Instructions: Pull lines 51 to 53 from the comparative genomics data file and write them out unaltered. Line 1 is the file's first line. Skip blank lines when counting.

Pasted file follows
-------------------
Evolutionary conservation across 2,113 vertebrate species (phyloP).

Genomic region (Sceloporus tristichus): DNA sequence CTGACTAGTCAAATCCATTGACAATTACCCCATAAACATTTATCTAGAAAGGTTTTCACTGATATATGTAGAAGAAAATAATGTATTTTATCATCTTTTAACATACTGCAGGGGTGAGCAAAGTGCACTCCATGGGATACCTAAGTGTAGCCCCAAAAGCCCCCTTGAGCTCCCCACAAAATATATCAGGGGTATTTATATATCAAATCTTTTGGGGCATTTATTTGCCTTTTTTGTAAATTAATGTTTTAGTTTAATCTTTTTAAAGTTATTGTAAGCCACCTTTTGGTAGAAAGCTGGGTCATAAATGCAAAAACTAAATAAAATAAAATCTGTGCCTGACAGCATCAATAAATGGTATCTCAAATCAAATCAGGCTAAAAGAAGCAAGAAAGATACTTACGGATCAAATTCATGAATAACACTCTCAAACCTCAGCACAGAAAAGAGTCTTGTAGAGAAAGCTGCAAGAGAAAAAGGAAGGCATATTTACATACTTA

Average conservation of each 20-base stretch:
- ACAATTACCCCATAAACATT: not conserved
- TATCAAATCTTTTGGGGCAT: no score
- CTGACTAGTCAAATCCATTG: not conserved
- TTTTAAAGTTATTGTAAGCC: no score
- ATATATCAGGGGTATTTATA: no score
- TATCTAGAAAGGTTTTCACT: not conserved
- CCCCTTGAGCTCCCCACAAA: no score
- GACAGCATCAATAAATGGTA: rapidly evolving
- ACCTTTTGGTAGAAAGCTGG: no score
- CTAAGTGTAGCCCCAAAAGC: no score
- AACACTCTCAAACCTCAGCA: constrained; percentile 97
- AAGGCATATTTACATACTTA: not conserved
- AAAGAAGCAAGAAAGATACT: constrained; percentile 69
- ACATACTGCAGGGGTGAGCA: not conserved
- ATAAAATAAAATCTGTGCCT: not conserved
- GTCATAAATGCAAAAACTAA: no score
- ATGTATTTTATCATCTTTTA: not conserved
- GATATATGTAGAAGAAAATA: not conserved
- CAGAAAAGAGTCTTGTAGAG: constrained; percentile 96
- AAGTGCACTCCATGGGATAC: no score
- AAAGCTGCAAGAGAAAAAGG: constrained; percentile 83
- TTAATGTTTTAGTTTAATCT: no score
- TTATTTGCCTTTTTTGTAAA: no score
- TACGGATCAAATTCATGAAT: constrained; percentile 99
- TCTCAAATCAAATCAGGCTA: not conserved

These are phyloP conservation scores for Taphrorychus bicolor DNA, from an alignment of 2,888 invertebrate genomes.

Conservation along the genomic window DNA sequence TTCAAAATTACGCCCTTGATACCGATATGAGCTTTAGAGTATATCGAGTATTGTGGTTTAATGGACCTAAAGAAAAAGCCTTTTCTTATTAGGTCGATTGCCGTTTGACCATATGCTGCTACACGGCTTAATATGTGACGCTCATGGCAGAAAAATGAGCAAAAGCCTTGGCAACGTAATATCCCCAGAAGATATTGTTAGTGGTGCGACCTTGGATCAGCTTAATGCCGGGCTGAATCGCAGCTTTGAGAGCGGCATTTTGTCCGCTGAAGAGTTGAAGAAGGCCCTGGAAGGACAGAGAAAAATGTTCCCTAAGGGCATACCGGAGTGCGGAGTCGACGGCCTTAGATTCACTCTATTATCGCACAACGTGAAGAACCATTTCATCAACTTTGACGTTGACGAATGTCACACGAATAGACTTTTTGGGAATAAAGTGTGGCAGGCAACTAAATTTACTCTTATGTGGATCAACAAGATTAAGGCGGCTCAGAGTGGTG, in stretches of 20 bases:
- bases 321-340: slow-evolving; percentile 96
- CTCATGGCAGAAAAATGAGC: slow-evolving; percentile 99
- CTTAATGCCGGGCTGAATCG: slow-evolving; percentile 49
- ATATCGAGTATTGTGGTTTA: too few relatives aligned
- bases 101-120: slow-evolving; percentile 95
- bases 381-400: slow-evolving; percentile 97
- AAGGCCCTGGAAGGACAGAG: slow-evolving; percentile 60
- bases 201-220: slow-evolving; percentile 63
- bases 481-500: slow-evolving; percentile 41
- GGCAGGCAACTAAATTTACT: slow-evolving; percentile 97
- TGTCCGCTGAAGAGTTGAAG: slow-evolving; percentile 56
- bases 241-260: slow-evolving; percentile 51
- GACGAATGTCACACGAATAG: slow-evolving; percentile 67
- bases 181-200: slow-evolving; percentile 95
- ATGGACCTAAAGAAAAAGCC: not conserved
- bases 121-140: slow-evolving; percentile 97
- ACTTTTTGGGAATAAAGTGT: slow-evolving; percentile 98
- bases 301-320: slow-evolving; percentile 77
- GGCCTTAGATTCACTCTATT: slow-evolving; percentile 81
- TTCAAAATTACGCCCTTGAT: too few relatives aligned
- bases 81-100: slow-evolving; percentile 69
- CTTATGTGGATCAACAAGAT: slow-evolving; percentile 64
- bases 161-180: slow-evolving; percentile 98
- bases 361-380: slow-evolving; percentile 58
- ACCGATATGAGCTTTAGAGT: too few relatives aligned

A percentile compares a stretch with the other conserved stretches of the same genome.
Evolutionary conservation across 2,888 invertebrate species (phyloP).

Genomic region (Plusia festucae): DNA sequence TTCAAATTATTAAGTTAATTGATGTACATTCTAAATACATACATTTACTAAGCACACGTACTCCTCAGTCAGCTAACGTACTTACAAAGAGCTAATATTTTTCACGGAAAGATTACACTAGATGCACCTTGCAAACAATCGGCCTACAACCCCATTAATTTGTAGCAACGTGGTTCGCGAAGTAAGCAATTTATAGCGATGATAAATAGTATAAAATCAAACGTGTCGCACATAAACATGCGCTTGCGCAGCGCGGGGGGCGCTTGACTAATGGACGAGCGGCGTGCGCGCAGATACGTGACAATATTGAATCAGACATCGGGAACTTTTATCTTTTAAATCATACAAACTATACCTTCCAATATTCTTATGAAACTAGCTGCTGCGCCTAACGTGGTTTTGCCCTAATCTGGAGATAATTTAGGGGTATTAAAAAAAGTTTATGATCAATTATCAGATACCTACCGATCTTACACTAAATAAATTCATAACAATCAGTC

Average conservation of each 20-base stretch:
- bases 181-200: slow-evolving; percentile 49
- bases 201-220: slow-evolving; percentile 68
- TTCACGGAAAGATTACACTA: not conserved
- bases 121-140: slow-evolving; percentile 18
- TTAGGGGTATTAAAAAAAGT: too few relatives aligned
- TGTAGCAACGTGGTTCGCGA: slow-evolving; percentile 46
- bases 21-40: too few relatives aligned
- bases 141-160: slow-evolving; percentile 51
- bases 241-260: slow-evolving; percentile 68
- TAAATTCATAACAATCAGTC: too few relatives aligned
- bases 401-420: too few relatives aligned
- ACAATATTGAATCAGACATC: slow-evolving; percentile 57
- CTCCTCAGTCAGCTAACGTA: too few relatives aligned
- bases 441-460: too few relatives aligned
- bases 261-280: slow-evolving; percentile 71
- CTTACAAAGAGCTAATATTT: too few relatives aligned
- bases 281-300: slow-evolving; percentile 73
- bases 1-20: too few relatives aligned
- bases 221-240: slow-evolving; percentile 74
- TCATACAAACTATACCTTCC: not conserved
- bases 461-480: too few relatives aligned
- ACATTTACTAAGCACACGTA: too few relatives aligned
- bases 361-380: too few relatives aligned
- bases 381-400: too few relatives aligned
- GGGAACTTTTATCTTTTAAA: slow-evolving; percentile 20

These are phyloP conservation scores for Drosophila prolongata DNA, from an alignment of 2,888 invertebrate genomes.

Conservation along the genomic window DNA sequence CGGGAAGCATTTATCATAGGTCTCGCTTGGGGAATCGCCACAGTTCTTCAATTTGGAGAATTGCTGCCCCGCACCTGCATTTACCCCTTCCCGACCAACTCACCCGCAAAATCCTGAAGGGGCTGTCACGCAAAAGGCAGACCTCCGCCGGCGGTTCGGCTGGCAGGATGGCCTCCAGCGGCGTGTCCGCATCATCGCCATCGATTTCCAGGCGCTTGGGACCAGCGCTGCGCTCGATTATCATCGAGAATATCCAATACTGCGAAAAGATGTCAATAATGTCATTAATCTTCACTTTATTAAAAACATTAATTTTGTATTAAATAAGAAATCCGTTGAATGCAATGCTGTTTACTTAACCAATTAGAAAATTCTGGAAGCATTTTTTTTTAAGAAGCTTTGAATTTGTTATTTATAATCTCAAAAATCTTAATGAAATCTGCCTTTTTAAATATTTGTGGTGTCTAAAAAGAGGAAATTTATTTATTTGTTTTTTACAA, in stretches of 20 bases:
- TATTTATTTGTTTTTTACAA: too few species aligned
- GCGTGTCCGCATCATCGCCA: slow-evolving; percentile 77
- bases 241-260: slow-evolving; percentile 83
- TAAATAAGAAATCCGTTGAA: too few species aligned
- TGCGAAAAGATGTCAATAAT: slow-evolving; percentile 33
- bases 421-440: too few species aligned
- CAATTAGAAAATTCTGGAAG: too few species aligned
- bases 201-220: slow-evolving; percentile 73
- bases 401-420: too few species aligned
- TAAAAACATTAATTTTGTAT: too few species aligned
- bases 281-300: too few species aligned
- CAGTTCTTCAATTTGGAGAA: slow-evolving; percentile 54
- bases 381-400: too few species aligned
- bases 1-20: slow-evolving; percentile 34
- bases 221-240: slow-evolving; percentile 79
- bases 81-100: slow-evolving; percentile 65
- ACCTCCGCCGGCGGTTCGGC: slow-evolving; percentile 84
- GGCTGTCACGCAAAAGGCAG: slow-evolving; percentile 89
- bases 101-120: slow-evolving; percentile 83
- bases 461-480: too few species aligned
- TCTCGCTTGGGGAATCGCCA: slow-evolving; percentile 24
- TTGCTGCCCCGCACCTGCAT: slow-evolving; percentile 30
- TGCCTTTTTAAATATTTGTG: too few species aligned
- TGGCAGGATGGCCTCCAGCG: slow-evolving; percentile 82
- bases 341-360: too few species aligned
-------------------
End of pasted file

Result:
- bases 81-100: slow-evolving; percentile 69
- CTTATGTGGATCAACAAGAT: slow-evolving; percentile 64
- bases 161-180: slow-evolving; percentile 98